The Canterbury Tales
“Forbede us thyng, and that desiren we”: Violent Suffering and Enjoyment of The Canterbury Tales College
Perhaps the greatest pleasure comes at the expense of others. Geoffrey Chaucer seems acutely aware of this, and has his Parson —the final tale-teller in The Canterbury Tales, though the Parson’s is not really a tale at all— include in his sermon on the seven deadly sins a denunciation of envy, the “worste synne that is” (X 487). Envy, according to the Parson, is manifested as “joye of oother mannes harm”, a definition which must give the reader pause: much of the enjoyment of reading The Canterbury Tales is derived from comical depictions of misery, particularly in the fabliau (and fabliau-incorporating) tales. Indeed, one of Chaucer’s most memorable scenes is the one in which the cuckolded carpenter lies unconscious and broken-armed after he has been outrageously duped and made the laughing stock of his town. The violent humour of this tale certainly accounts for its popularity among both readers and pilgrims, who “laughen at this nyce cas” (with the exception of the Reeve, at whose expense the tale is told —a fact which undoubtedly heightens our enjoyment; I 3855).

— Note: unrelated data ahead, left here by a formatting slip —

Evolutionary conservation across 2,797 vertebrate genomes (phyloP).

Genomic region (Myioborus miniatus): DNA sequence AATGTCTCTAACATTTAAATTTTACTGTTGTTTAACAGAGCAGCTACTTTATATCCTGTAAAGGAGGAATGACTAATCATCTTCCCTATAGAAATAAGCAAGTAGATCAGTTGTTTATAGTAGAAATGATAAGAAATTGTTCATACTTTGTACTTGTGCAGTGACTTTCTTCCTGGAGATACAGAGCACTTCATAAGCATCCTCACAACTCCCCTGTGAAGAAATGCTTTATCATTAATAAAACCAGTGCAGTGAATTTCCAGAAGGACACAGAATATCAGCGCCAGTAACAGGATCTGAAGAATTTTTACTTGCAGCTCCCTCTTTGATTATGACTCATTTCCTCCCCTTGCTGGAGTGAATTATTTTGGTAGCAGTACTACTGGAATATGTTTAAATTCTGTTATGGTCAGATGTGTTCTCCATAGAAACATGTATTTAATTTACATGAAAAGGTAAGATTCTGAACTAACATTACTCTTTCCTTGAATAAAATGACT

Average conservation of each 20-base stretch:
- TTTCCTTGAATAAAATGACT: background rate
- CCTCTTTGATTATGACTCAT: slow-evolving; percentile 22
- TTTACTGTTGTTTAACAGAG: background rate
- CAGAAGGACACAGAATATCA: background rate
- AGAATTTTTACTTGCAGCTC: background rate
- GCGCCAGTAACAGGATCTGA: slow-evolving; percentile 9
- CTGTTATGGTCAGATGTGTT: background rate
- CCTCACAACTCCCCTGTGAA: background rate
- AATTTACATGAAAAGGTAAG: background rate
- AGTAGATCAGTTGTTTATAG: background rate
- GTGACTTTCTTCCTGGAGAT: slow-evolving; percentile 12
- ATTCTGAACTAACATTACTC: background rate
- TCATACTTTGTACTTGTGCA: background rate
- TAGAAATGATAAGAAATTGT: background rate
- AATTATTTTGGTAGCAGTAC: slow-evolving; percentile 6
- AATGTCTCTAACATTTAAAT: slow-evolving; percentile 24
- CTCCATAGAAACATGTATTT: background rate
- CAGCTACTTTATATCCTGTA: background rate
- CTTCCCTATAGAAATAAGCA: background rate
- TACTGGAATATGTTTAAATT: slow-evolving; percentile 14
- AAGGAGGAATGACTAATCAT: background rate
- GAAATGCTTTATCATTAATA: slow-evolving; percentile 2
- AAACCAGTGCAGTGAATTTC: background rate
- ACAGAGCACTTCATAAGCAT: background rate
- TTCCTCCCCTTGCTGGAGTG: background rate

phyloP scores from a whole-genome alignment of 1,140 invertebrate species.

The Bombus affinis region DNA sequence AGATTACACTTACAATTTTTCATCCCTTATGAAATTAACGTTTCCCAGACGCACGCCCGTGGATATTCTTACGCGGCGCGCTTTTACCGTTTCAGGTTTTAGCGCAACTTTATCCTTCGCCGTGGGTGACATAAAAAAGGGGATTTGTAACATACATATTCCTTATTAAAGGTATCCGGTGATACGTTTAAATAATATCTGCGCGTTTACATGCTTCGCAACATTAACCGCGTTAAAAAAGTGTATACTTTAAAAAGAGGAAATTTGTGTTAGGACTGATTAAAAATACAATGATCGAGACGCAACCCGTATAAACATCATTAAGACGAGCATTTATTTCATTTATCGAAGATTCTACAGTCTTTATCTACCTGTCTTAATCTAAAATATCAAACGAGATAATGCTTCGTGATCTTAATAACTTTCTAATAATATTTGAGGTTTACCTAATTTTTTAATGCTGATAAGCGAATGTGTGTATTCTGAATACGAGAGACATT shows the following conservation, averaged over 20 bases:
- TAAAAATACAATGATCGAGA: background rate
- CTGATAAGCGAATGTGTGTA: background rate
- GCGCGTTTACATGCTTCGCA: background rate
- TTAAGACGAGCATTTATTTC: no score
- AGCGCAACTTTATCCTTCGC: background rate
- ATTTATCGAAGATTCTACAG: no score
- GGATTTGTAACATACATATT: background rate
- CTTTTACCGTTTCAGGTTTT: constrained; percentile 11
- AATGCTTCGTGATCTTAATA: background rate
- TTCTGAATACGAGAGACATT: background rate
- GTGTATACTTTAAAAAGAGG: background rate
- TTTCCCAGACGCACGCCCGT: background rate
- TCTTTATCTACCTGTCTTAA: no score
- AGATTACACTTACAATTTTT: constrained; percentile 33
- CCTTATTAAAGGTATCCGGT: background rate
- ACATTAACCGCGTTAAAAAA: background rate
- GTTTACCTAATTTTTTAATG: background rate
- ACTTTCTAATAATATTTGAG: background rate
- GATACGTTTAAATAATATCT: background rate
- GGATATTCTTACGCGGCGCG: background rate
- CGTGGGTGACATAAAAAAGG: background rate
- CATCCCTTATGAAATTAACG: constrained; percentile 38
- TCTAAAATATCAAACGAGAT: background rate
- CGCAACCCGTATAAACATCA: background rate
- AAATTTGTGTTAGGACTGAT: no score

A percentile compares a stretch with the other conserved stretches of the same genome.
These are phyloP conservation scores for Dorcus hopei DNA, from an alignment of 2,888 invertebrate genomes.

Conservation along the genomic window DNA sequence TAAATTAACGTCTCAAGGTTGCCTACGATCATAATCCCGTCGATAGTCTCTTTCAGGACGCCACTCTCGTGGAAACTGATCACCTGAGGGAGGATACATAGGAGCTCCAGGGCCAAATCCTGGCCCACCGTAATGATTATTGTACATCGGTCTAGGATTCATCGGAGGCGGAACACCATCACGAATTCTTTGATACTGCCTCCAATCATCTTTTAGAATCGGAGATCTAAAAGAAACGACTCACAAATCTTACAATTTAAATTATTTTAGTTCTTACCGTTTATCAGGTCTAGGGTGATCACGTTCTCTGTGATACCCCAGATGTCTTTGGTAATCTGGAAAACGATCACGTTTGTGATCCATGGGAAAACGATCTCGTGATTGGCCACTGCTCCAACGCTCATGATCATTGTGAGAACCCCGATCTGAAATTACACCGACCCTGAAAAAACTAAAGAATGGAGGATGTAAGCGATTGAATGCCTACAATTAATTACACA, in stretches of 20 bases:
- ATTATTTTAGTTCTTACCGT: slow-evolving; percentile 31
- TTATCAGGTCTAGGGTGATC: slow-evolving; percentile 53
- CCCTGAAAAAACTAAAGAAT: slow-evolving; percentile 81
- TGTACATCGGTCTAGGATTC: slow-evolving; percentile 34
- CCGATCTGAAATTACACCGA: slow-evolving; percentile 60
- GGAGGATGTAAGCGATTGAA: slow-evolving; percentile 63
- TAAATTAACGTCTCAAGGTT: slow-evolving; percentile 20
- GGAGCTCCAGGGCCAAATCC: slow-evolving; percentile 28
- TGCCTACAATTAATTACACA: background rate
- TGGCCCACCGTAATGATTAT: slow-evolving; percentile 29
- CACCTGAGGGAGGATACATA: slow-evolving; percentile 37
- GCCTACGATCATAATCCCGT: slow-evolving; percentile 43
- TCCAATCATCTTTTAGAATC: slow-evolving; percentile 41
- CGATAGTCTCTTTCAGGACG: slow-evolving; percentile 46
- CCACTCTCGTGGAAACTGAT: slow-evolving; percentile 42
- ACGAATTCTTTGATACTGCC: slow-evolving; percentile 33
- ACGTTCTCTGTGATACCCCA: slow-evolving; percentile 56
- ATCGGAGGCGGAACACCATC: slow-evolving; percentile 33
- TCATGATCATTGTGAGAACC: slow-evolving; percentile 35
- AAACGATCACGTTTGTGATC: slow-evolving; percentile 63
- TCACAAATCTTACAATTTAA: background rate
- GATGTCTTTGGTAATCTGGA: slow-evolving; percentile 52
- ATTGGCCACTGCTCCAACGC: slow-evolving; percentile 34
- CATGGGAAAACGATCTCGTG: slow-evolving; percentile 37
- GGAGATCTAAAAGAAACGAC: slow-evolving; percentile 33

We might, therefore, be tempted to regard the Parson’s speech on envy as mere lighthearted imitation of a long-winded clergyman, out of touch with human nature and...
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